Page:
As a consequence of the 2005 Atlantic storms, ACE has sought to revise its catastrophe risk models to factor in changes to its risk perception. Speaking after the announcement of the group's 2005 financial results, Duperreault stressed that while ACE's appetite for risk had not changed, “our view of potential loss has, and we have to adjust our portfolio and, in fact, we are doing just that.” The knock on affect of the adjustments to the risk models, coupled with the loss reassessment is threefold: the changes will see prices raised, a reduction in the group's aggregate exposure and an increase in the amount of reinsurance protection purchased. “As far as catastrophe pricing is concerned, we have raised rates to reflect our current view of both frequency and severity, and increased ROE targets for catastrophe-related business,” said Duperreault, adding that target returns had also been raised to reflect the volatility and uncertainty in this sector.

Speaking subsequently to Global Reinsurance in March, Duperreault reiterated this strategy. “We looked at the risks which we were taking on and decided to either cut back or raise the price against it in the loss-affected lines,” he explained, but was keen to point out that despite these measures, “we did not short-change the other lines.”

Interestingly, despite the fact that the reinsurance sector affords by far the greater opportunity for rate increases, Duperreault is adamant that ACE will refrain from breaking its 80/20 rule in terms of its insurance and reinsurance split. Describing reinsurance as the “hotter area” when compared to the direct market, and adding that the group will certainly be seeking to take advantage of the pricing potential of this sector, he said that they were comfortable with the current balance.

The risk of recoverables
In a research update on ACE produced by Standard & Poor's, which saw the group's rating outlook revised to stable from negative, the rating agency cited, under the heading of “Major rating factors”, concerns about the high level of reinsurance recoverables and intangibles, which it said “anchored the current rating”, adding that this risk had intensified following the 2005 hurricanes, which have seen the group further raise its recoverables level. “As far as our reinsurance strategy is concerned,” Duperreault said, commenting on the financial results, “as I said previously, our retention is increasing and so is the amount of reinsurance cover we are purchasing.”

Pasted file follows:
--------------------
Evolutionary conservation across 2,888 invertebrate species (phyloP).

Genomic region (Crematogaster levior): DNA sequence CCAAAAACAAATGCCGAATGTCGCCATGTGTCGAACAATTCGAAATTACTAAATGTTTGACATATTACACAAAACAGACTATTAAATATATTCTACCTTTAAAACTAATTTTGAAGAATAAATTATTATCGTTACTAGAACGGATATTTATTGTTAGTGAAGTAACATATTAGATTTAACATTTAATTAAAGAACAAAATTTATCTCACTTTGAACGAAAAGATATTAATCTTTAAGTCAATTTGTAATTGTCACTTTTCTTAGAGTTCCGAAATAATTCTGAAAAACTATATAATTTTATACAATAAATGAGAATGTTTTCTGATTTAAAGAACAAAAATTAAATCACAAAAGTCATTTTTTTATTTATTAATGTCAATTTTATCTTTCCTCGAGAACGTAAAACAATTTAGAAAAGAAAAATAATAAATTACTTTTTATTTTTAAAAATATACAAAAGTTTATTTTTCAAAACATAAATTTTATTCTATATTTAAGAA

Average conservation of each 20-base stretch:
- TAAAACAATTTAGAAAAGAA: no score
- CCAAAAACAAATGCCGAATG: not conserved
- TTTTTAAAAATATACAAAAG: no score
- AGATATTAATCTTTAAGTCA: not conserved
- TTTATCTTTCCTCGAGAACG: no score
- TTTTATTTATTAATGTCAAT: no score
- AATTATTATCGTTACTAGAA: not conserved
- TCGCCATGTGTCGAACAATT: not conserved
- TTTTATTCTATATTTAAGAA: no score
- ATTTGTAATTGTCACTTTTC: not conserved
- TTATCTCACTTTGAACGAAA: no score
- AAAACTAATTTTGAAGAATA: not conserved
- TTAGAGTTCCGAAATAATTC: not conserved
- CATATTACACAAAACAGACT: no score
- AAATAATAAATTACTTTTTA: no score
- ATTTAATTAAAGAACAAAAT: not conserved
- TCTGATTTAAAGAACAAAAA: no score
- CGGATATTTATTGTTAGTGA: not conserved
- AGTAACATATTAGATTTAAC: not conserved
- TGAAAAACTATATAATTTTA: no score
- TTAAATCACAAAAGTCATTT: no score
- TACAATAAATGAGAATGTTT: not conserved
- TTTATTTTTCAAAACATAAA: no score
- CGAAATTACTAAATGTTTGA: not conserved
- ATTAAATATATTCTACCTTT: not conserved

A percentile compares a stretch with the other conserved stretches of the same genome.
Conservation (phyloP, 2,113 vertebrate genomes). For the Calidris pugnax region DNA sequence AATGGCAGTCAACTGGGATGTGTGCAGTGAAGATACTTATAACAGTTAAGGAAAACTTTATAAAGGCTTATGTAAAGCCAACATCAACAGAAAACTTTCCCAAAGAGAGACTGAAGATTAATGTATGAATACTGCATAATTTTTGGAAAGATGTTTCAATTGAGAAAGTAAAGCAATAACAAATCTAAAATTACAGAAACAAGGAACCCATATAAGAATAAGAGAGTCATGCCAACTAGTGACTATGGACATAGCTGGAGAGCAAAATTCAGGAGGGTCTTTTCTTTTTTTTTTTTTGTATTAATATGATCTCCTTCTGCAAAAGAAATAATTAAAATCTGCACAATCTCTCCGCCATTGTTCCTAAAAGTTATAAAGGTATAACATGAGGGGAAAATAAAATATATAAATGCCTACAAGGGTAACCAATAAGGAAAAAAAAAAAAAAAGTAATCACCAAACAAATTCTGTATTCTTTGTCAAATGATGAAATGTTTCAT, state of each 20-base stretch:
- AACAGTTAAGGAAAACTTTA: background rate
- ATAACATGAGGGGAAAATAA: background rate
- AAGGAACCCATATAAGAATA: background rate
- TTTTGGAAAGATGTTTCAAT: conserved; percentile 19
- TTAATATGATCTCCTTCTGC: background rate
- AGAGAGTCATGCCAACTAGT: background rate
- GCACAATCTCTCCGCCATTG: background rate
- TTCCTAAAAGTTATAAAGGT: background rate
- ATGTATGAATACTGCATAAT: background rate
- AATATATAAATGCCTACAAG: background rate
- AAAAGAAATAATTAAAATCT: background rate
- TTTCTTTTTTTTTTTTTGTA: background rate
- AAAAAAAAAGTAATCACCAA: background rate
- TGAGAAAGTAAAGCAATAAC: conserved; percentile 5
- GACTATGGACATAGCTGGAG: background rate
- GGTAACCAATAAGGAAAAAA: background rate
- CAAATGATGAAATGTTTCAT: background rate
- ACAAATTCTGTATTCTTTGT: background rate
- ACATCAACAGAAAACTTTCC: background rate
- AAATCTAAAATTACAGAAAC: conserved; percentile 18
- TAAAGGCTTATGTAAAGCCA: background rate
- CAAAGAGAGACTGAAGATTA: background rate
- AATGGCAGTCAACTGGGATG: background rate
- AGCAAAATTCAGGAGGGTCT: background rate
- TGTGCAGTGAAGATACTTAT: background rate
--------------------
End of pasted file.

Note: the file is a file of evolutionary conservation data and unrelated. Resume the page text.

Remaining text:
ACE has always valued strongly the role of reinsurance cover in its overall risk management strategy to mitigate loss exposures. As of 31 December 2005, the group's net reinsurance recoverable balance totaled $15.5bn, including $15.1bn of recoverables on unpaid losses and loss expenses, less $451m of “uncollectible reinsurance”. This compares to reinsurance recoverables of $14.9bn in 2004. Of the current sum, $3.4bn or 22% of the reinsurers providing cover are rated below “A-” or are not rated. The top ten reinsurers, as at 30 September 2005, accounted for $5,272m, of which bad debt constituted a mere $84m, or 1.6%. This list of the top ten includes: AIG, Berkshire Hathaway, Munich Re, Swiss Re and Lloyd's. Commenting on the concerns over the degree to which the group is reliant upon reinsurance, Duperreault flagged up the fact that the rating agencies “gave us very good marks for the quality of the reinsurance which was available for these current losses resulting from Katrina, Rita and Wilma – both in terms of the quality of the reinsurers and the security we had against it.”

The year ahead
On 15 December 2005, ACE released its forecast for 2006, predicting that the group would achieve a property/casualty combined ratio for the year of between 88% and 90%, which included $400m for catastrophe-related losses resulting from both insurance and reinsurance exposures. Asked in March whether ACE still stood firm on this forecast, Duperreault said, “We think that 2006 will see price increases clearly on the affected lines and possibly on the affected lines as a follow on. But if they don't, we believe our underwriting process would allow us to still produce the 88% to 90% combined ratio but maybe not at the same ‘flying' level.”